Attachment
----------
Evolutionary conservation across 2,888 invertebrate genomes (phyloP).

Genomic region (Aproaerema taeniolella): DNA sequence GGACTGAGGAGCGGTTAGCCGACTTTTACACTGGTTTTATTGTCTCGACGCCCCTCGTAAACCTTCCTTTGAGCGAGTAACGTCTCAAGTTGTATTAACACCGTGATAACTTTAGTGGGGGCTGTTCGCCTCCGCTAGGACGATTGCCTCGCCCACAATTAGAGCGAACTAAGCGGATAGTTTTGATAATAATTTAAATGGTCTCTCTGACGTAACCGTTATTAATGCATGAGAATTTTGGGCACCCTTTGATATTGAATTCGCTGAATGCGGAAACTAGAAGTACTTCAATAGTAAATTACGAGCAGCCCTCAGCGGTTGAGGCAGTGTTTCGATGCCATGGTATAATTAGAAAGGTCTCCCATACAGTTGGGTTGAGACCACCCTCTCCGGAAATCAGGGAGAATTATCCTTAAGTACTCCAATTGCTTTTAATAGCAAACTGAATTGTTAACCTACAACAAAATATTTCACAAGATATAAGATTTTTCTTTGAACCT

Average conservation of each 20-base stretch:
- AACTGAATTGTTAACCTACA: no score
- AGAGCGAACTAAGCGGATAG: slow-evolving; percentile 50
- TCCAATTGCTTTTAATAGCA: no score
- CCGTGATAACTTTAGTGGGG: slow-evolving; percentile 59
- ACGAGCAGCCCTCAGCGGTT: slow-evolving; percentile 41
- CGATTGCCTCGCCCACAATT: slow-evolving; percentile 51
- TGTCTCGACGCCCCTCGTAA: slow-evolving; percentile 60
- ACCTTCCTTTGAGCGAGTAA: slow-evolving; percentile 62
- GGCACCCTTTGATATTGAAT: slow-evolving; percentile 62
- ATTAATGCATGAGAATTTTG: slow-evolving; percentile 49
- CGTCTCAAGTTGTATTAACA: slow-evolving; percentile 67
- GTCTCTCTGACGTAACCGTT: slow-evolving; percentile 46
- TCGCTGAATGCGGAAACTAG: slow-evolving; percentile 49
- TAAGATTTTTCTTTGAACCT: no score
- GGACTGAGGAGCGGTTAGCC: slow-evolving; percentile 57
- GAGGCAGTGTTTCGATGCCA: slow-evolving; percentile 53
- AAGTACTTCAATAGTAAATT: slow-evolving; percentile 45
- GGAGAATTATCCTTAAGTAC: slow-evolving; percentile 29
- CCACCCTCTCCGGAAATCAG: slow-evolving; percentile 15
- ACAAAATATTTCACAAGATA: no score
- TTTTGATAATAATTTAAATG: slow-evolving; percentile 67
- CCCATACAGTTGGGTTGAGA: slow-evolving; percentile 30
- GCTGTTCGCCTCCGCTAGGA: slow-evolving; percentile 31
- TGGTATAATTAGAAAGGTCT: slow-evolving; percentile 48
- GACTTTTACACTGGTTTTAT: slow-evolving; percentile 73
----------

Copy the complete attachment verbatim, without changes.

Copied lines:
Evolutionary conservation across 2,888 invertebrate genomes (phyloP).

Genomic region (Aproaerema taeniolella): DNA sequence GGACTGAGGAGCGGTTAGCCGACTTTTACACTGGTTTTATTGTCTCGACGCCCCTCGTAAACCTTCCTTTGAGCGAGTAACGTCTCAAGTTGTATTAACACCGTGATAACTTTAGTGGGGGCTGTTCGCCTCCGCTAGGACGATTGCCTCGCCCACAATTAGAGCGAACTAAGCGGATAGTTTTGATAATAATTTAAATGGTCTCTCTGACGTAACCGTTATTAATGCATGAGAATTTTGGGCACCCTTTGATATTGAATTCGCTGAATGCGGAAACTAGAAGTACTTCAATAGTAAATTACGAGCAGCCCTCAGCGGTTGAGGCAGTGTTTCGATGCCATGGTATAATTAGAAAGGTCTCCCATACAGTTGGGTTGAGACCACCCTCTCCGGAAATCAGGGAGAATTATCCTTAAGTACTCCAATTGCTTTTAATAGCAAACTGAATTGTTAACCTACAACAAAATATTTCACAAGATATAAGATTTTTCTTTGAACCT

Average conservation of each 20-base stretch:
- AACTGAATTGTTAACCTACA: no score
- AGAGCGAACTAAGCGGATAG: slow-evolving; percentile 50
- TCCAATTGCTTTTAATAGCA: no score
- CCGTGATAACTTTAGTGGGG: slow-evolving; percentile 59
- ACGAGCAGCCCTCAGCGGTT: slow-evolving; percentile 41
- CGATTGCCTCGCCCACAATT: slow-evolving; percentile 51
- TGTCTCGACGCCCCTCGTAA: slow-evolving; percentile 60
- ACCTTCCTTTGAGCGAGTAA: slow-evolving; percentile 62
- GGCACCCTTTGATATTGAAT: slow-evolving; percentile 62
- ATTAATGCATGAGAATTTTG: slow-evolving; percentile 49
- CGTCTCAAGTTGTATTAACA: slow-evolving; percentile 67
- GTCTCTCTGACGTAACCGTT: slow-evolving; percentile 46
- TCGCTGAATGCGGAAACTAG: slow-evolving; percentile 49
- TAAGATTTTTCTTTGAACCT: no score
- GGACTGAGGAGCGGTTAGCC: slow-evolving; percentile 57
- GAGGCAGTGTTTCGATGCCA: slow-evolving; percentile 53
- AAGTACTTCAATAGTAAATT: slow-evolving; percentile 45
- GGAGAATTATCCTTAAGTAC: slow-evolving; percentile 29
- CCACCCTCTCCGGAAATCAG: slow-evolving; percentile 15
- ACAAAATATTTCACAAGATA: no score
- TTTTGATAATAATTTAAATG: slow-evolving; percentile 67
- CCCATACAGTTGGGTTGAGA: slow-evolving; percentile 30
- GCTGTTCGCCTCCGCTAGGA: slow-evolving; percentile 31
- TGGTATAATTAGAAAGGTCT: slow-evolving; percentile 48
- GACTTTTACACTGGTTTTAT: slow-evolving; percentile 73